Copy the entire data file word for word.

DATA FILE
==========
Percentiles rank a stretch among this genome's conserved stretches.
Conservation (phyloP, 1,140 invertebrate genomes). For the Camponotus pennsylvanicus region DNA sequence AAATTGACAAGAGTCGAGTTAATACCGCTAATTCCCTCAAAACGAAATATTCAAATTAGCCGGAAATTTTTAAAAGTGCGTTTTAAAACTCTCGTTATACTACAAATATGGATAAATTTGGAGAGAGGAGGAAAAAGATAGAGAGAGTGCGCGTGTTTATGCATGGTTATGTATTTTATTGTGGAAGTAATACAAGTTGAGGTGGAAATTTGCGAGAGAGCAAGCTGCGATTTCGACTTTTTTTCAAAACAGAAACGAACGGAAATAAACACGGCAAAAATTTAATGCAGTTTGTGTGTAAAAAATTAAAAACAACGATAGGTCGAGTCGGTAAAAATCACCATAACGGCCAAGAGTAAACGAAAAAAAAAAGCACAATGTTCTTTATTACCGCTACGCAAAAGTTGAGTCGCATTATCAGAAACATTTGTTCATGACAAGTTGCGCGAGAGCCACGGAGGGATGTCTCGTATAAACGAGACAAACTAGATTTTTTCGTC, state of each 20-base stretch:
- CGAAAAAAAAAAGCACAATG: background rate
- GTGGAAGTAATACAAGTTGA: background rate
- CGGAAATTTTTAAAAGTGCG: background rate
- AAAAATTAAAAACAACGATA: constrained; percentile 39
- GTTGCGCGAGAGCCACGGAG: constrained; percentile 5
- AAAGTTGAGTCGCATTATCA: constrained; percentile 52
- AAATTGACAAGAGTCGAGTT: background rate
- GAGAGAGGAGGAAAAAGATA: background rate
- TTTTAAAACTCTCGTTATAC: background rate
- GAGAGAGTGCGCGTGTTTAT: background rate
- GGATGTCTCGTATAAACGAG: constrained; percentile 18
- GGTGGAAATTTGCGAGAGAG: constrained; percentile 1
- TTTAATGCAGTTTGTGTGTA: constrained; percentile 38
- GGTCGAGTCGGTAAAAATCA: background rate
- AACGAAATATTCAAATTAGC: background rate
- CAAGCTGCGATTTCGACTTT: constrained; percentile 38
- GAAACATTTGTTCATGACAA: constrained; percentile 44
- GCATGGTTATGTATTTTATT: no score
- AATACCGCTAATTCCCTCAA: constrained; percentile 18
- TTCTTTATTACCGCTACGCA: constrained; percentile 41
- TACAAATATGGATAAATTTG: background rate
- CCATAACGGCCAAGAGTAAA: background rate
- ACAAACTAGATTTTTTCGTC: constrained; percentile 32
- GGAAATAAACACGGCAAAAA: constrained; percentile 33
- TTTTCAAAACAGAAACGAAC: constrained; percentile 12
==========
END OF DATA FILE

Percentiles rank a stretch among this genome's conserved stretches.
Conservation (phyloP, 1,140 invertebrate genomes). For the Camponotus pennsylvanicus region DNA sequence AAATTGACAAGAGTCGAGTTAATACCGCTAATTCCCTCAAAACGAAATATTCAAATTAGCCGGAAATTTTTAAAAGTGCGTTTTAAAACTCTCGTTATACTACAAATATGGATAAATTTGGAGAGAGGAGGAAAAAGATAGAGAGAGTGCGCGTGTTTATGCATGGTTATGTATTTTATTGTGGAAGTAATACAAGTTGAGGTGGAAATTTGCGAGAGAGCAAGCTGCGATTTCGACTTTTTTTCAAAACAGAAACGAACGGAAATAAACACGGCAAAAATTTAATGCAGTTTGTGTGTAAAAAATTAAAAACAACGATAGGTCGAGTCGGTAAAAATCACCATAACGGCCAAGAGTAAACGAAAAAAAAAAGCACAATGTTCTTTATTACCGCTACGCAAAAGTTGAGTCGCATTATCAGAAACATTTGTTCATGACAAGTTGCGCGAGAGCCACGGAGGGATGTCTCGTATAAACGAGACAAACTAGATTTTTTCGTC, state of each 20-base stretch:
- CGAAAAAAAAAAGCACAATG: background rate
- GTGGAAGTAATACAAGTTGA: background rate
- CGGAAATTTTTAAAAGTGCG: background rate
- AAAAATTAAAAACAACGATA: constrained; percentile 39
- GTTGCGCGAGAGCCACGGAG: constrained; percentile 5
- AAAGTTGAGTCGCATTATCA: constrained; percentile 52
- AAATTGACAAGAGTCGAGTT: background rate
- GAGAGAGGAGGAAAAAGATA: background rate
- TTTTAAAACTCTCGTTATAC: background rate
- GAGAGAGTGCGCGTGTTTAT: background rate
- GGATGTCTCGTATAAACGAG: constrained; percentile 18
- GGTGGAAATTTGCGAGAGAG: constrained; percentile 1
- TTTAATGCAGTTTGTGTGTA: constrained; percentile 38
- GGTCGAGTCGGTAAAAATCA: background rate
- AACGAAATATTCAAATTAGC: background rate
- CAAGCTGCGATTTCGACTTT: constrained; percentile 38
- GAAACATTTGTTCATGACAA: constrained; percentile 44
- GCATGGTTATGTATTTTATT: no score
- AATACCGCTAATTCCCTCAA: constrained; percentile 18
- TTCTTTATTACCGCTACGCA: constrained; percentile 41
- TACAAATATGGATAAATTTG: background rate
- CCATAACGGCCAAGAGTAAA: background rate
- ACAAACTAGATTTTTTCGTC: constrained; percentile 32
- GGAAATAAACACGGCAAAAA: constrained; percentile 33
- TTTTCAAAACAGAAACGAAC: constrained; percentile 12